At 7,166 yards, this is the longest of Garland's four courses. The par-72 layout sports a whopping rating of 75.3 and 143 Slope from its back set of four tees. The inward nine is considered by many to be among the most picturesque and difficult sets of holes in northern Michigan.

The course's name comes from the towering white pines lining its fairways. Despite its difficulty, players are will find wide and generous landing areas to bang the ball off the tee; it's the approaches and greens surrounds that give Monarch its teeth.

Monarch is routed along fairly flat terrain with a nice mix of open and tight tree-lined fairways sculpted out of pine forests. Like Garland's other three courses, Monarch features outstanding tee-to-green conditioning along with wonderful vistas. Wildlife abounds; a family of eagles nests in a tree along the left of the 11th fairway near the 200-yard mark.

Golfers can bump-and-run approaches on many holes as the green fronts are generally quite open. Miss either side, however, and high arcing lobs and pitches will be necessary for up-and-downs as bunkers pinch the putting surfaces.

Monarch hits you in the mouth right at the start as its two hardest holes - the 451-yard opener and 413-yard second (both par-4s) - demand the golfer's best game at the get-go. Two other par-4s, the 447-yard seventh (with a pair of huge bunkers narrowing the fairway just past the 200-yard mark and an approach to a raised, well-bunkered green) and the 451-yard 11th (a dogleg-left that ends at a beautifully landscaped complex, with a cascading stream to the right that also crosses the fairway about 115 yards from the green) also grab your attention.

The stretch from Nos. 11-14 is perhaps the most beautiful, with lakes, ponds and streams housing a considerable amount of wildlife.

No. 6 Green at Reflections Course at Garland Resort


Playing at just 6,373 yards from its back set of three tees, this course proves that excessive length isn't necessary to be challenging. The track, a unique combination of six par-5s, -4s and -3s, has a rolling setting where pines, lakes, streams, flowers and creatures thrive. Par-72 Reflections has a rating of 71.3 and Slope of 132.

Course management is critical here as the longest par-4 is the 383-yard opener, and its par-5s are among the best holes at Garland. The 555-yard fifth has water that must be carried on both the drive and approach (the landing area is almost an island fairway), and both the 487-yard second and 497-yard eighth can be reached in two.

Perhaps the top hole is the uphill, 183-yard par-3 11th, which features layered bunkers and a natural area between the green and forward tees. Unconventional to the end, a round at Reflections concludes at the 222-yard 18th, a pretty one-shotter with ample room for error greenside that provides an opportunity to finish the round with a good score.

No. 1 at Fountains Course at Garland Resort


The newest of Garland's courses incorporates some of the property's original nine holes, and is another example of Otto's quest to harmonize land and golf. Playing to a par 72 and reaching 6,760 yards, it also offers six-packs of par-3s, par-4s and par-5s, resulting in a rating of 72.7 and a 129 Slope, making it, on paper anyway, the easiest of Garland's four courses.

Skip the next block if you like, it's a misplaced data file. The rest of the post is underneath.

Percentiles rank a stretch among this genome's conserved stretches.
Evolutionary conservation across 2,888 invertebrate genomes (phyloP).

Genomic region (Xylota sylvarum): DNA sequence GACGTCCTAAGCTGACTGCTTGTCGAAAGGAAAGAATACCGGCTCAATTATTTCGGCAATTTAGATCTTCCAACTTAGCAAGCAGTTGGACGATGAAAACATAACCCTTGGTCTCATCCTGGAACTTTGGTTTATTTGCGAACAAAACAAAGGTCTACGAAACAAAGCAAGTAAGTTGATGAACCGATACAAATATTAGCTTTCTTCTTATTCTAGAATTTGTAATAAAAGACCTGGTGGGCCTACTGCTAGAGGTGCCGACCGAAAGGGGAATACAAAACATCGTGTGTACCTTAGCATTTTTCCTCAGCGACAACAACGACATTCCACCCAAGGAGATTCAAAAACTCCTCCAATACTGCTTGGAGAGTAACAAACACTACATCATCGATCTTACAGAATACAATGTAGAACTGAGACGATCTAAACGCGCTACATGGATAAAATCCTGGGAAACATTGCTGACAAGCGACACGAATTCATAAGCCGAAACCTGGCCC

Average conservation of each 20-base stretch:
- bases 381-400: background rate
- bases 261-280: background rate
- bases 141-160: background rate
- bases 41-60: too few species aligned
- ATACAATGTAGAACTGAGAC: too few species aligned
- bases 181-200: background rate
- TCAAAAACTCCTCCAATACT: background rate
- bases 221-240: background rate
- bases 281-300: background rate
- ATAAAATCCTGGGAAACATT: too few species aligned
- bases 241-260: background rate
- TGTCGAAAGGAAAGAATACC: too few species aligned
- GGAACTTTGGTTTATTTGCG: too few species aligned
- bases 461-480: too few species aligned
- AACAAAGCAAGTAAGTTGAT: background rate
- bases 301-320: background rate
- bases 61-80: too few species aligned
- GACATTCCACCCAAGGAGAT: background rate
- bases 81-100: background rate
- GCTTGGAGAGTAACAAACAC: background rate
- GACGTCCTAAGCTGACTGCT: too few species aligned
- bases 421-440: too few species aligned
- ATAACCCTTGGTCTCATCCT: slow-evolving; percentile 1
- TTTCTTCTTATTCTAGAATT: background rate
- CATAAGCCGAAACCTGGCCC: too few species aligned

But the Fountains' large and often multi-tiered greens are the most difficult to negotiate at Garland. The surface at the par-3 11th is 52 yards deep and demands a look from about every angle.

The drive from the first green to the second tee at Fountains takes golfers across the longest single-span log bridge in the world (you'll cross it again later to play Nos. 14-18). The course features bentgrass fairways, tees and greens, all kept in fine shape.

The 419-yard par-4 fourth is the toughest hole at Fountains, but there's room left of the fairway bunker for shots that miss on the starboard side. The hole plays long and uphill all the way to the green.

Nos. 14 and 15, a 412-yard par-4 and a 485-yard par-5, respectively, feature two of the property's toughest shots: a 140-yard approach over a cat-tailed marsh on the 14th, and a tiny peninsula green on the 15th that's a tough proposition whether you go for it in two or hit a wedge on the third.

No. 17 - at 456 yards - is the longest par-4 at Garland but presents an ample fairway that narrows closer to the green. Fountains finishes with a 196-yard par-3 that is nearly all carry over a pond, with some room right of the large green.

Garland Putting Green & Back of Lodge

None of the four courses are excessively punitive, which is another reason why Garland is a favorite for corporate retreats and buddy trips. Neither are the tracks packed with so-called signature holes, but the consistency of the golf makes this an excellent place to play, enjoy the game and some removal from civilization.

They take their golf pretty seriously here, too. Golf is not Garland's only business, it's the resort's main business. While the majority of northern Michigan's resorts added golf to supplement skiing in the off-season, Garland took the opposite tack; it added cross-country skiing in winter to augment the golf.

Once at Garland, you can stay awhile. The resort offers just about everything you'll need and the courses are mere steps from your lodging. Add in the attention to detail and outstanding service, and it's easy to see why great memories are easily made in these isolated wooded acres.

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Steve Habel is one of Cybergolf's world correspondents, contributing news stories, features, equipment and book reviews and personality profiles from his base in Central Texas. He is also works as a contributing editor for Horns Illustrated magazine, a publication focusing on University of Texas sports, covers the Longhorns for CBS Sports, is regional editor for Texas Golfer magazine and files stories for Golf Oklahoma magazine, Texas Links magazines and Golfers Guide. Habel's main blog ( features news on golf and the Longhorns, and another ( his many travels, on which he has played more than 350 golf courses since 2009. Habel is a member of the Golf Writers Association of America and the Texas Golf Writers Association.